“A young man now in a private chair
I’ve seen the world through a bitter stare
But my dream is still alive
I’m going to be the best I can”
Few opening tracks seared my prepubescent consciousness more than Queensrÿche’s “Best I Can,” the five-minute, 34-second declaration of independence that served as a narrative point of entry to their triple-platinum 1990 album “Empire.” Everything from Chris DeGarmo’s evocative keyboard intro to Geoff Tate’s vocal firestorm hooked me from the moment my parents popped the cassette into our 1979 Pontiac Grand Prix.
You don’t forget moments like that and you don’t forget albums like “Empire.”
I remember reading a review from Entertainment Weekly that attempted to proselytize by noting the dire nature of the lyrics and referring to the band members as “relentless killjoys,” but all it did for me was calcify the disconnect between myself and the trend-hopping mainstream music publications of the era. The world is a scary place and criticizing the band for tackling issues such as poverty, homelessness, and drug trafficking within a progressive metal context makes about as much sense as Trump taking sole credit for the present-day economy.
I caught up with Geoff Tate this week to discuss the album and why Sunday’s show inside Town Ballroom should go a long way towards re-establishing its legacy. If you’ve been on the fence about going, take $60 out of your income tax return and make it happen.
MNOD: Given how long and successful the run with “Operation: Mindcrime” was, what was the band’s mindset going into the “Empire” sessions?
GT: We wanted to do something different. It had always been our practice to do a story or a concept, but this album was a way to balance our thoughts and write more standalone songs. I remember talking a lot about stripping back the production and simplifying things, which we did, but we also experimented in ways we hadn’t before.
MNOD: How well do you think it holds up today?
GT: I’m enjoying playing the entire thing live, because there a few of the songs that I’ve never played live before. It’s interesting, because I get to revisit them and immerse myself in the experience. It certainly holds up for me.
MNOD: “Della Brown” has always been the song that stood out to me. What was the inspiration behind that character?
GT: There was a homeless woman who lived near me and I would see her every day. I knew her somewhat. The song was inspired by her life and what could’ve happened to lead her to that point.
MNOD: The band also played an MTV Unplugged show as part of the “Building Empires” tour. What are your memories of that experience?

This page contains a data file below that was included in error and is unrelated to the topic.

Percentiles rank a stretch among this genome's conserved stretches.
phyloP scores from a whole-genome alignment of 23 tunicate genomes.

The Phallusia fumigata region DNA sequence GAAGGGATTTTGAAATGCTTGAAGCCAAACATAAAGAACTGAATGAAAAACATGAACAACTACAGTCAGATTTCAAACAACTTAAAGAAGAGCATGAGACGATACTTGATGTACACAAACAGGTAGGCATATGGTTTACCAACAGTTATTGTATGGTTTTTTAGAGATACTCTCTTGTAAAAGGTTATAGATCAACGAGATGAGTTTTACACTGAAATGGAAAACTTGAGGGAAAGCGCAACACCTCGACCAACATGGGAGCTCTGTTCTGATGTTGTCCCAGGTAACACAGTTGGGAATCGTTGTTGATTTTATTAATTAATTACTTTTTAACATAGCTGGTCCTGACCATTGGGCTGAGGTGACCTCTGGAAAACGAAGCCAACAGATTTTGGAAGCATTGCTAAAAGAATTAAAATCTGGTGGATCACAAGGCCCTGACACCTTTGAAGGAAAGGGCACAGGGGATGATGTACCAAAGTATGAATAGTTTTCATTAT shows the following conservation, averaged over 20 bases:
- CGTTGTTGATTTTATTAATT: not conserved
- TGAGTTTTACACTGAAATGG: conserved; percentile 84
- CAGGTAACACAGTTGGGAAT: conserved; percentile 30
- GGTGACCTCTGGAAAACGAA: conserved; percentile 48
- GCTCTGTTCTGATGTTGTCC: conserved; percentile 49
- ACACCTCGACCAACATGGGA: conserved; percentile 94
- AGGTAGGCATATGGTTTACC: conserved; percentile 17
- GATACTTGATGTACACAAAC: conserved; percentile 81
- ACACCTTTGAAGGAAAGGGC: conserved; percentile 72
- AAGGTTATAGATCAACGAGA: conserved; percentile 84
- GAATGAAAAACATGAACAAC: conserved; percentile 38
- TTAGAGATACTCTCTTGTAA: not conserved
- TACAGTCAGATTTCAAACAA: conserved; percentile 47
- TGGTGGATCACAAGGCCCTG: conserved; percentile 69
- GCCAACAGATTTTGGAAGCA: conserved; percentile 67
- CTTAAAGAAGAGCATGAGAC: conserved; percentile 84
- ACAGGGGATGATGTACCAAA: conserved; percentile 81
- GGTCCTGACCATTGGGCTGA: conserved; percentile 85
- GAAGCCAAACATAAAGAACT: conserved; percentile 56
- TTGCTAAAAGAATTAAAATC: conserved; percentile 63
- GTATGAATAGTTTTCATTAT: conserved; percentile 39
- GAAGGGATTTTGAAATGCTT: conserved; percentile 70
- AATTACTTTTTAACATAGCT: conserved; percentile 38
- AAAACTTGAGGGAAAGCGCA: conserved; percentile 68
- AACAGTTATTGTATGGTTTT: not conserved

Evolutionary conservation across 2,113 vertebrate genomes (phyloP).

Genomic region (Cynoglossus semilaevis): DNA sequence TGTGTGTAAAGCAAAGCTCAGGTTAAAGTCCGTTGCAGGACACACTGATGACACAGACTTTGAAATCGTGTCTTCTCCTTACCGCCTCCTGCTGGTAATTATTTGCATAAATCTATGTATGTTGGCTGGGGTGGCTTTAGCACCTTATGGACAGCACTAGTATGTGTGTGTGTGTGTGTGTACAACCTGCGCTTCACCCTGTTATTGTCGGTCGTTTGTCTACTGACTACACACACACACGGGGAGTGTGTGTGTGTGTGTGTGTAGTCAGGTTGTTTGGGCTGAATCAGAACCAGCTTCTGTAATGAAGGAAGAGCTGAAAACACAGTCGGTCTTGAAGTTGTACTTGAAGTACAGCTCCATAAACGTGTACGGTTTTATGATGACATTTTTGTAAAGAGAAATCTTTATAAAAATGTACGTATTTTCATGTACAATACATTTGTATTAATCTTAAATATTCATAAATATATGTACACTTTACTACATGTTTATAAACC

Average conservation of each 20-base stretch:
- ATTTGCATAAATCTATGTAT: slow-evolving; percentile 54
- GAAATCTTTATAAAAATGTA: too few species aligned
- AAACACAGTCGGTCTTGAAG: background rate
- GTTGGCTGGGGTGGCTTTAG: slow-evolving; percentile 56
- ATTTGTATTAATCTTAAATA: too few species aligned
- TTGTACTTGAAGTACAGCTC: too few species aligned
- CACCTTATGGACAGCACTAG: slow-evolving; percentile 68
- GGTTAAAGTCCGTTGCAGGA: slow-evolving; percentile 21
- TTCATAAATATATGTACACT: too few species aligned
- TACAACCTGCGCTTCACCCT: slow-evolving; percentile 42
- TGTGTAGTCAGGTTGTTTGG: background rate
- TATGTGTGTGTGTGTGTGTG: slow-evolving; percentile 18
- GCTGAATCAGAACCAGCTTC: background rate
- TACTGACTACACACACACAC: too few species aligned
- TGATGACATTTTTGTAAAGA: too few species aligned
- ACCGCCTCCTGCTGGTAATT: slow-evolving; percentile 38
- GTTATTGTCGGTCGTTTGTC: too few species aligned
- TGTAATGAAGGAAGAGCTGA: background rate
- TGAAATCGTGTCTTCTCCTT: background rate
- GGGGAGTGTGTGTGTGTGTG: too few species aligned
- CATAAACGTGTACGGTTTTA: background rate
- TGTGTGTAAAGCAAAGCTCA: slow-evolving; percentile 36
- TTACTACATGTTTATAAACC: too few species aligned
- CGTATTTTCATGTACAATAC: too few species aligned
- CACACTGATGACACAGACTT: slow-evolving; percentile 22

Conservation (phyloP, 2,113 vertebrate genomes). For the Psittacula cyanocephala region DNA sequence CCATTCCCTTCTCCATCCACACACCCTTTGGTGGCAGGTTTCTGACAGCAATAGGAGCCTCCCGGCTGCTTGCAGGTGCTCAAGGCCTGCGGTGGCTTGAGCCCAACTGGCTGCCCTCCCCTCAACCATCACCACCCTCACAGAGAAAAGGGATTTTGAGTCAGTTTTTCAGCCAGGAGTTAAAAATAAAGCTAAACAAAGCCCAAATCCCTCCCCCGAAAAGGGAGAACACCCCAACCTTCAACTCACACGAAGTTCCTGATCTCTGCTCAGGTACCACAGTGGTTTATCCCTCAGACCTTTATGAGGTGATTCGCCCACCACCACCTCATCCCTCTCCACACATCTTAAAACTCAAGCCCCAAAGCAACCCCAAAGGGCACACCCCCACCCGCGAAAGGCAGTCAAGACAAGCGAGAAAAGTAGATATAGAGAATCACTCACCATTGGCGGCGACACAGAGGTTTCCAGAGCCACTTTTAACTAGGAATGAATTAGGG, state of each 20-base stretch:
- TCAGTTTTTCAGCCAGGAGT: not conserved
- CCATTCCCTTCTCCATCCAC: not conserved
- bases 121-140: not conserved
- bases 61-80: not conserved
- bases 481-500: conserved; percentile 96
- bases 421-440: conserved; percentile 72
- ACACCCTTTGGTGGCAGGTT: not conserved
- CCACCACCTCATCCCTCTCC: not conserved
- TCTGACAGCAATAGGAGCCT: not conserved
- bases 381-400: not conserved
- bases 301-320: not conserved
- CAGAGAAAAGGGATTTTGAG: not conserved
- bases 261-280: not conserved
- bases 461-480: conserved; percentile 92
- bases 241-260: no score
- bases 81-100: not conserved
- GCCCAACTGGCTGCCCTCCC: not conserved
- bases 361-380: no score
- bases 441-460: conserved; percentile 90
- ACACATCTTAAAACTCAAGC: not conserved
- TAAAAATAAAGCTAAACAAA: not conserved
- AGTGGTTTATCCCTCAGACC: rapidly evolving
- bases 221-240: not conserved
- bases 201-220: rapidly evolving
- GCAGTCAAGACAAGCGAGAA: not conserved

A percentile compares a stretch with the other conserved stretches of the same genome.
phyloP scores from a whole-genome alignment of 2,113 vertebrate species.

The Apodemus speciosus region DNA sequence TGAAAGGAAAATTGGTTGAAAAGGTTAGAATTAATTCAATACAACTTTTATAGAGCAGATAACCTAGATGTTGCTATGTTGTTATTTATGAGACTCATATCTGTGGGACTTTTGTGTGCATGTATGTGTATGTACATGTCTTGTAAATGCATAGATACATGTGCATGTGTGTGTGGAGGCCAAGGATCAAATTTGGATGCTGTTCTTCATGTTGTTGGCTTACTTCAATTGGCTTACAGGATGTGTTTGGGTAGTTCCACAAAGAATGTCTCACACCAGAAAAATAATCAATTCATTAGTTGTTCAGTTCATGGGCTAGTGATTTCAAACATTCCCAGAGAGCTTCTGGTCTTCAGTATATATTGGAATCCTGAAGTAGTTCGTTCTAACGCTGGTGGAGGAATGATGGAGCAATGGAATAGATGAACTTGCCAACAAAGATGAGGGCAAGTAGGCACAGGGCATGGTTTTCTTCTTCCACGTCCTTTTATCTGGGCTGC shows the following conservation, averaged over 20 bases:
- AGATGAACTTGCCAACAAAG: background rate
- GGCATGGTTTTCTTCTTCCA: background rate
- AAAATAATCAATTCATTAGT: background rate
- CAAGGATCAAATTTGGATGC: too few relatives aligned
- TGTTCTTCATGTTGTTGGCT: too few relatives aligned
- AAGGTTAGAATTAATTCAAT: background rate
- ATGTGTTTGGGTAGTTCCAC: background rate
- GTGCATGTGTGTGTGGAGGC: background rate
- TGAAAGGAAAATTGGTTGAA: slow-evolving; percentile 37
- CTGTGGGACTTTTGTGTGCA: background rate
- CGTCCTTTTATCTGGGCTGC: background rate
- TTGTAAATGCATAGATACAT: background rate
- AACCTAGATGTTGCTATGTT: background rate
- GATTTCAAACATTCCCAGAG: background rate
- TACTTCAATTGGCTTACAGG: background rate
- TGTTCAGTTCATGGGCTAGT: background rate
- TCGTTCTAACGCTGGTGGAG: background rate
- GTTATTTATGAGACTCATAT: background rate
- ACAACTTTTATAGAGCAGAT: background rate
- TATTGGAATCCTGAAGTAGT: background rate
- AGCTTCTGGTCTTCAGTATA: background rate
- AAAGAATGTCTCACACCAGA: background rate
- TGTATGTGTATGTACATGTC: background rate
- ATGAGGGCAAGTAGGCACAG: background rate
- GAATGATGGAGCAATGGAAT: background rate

GT: That was a fun presentation. We rehearsed in a big barn in the middle of a field for a few days and the MTV special really stood out, because it was lighthearted and we were able to rework the material for an acoustic setting. It was a cool show.
MNOD: You’ll also be playing “Rage For Order” in its entirety at this show. How did you decide that the pairing would work?
GT: I’ve always wanted to play the whole thing live. It’s a bucket list thing for me. The contrast between the dark and the light really interests me, because Rage is a darker album and Empire is a little more upbeat and lighter in mood. I have to warm up a lot, though, because the songs on Rage are sung in a higher register while Empire is more mid-range and lower register.
MNOD: 2020 also marks the 40th anniversary of you and the rest of the guys from Queensrÿche initially joining together as The Mob. What were your expectations for the band at the time?
GT: Not too high, really. I’ve never been one for expectations, because I prefer to be pleasantly surprised. Our first Queensrÿche EP got a lot of attention and then our ensuing success allowed us to move into a different financial bracket, so we all just kind of threw our hat in the ring.
MNOD: Are there any differences that you notice between playing with the guys from Queensÿche and the band you currently have in place?
GT: The guys I’m playing with now are so enthusiastic. They’re young and energetic and they love playing live. It’s nice to surround yourself with people who care about presenting the music exactly the way people remember it and want to hear it. They have a respect for the music and it makes me happy to see that.
MNOD: Would you consider a reunion with Queensrÿche down the road?
GT: I’m very happy doing what I’m doing now and I really don’t have any desire to jump in that boat. I don’t need to. I would never say never, but it’s unlikely. The current lineup they have is just the original bass player and guitarist now that drummer Scott Rockenfield is no longer with them. If (original guitarist) Chris (DeGarmo) and Scott called me up, I would definitely listen, but Chris has been disconnected from that lifestyle for a long time now. Although, we do still talk occasionally.
MNOD: We last spoke in 2012 when your solo album, “Kings and Thieves,” was about to be released. Have you considered a follow-up in the future?
GT: I have a lot of material ready, but I’m not sure what the best way to release anything is in 2020. I have a lot of options, so I’m still in the research mode to find the best fit for me.
Geoff Tate plays both “Rage For Order” and “Empire” in their entirety on Feb. 23 at Town Ballroom.
Tickets are $30 and showtime is 7:00 p.m.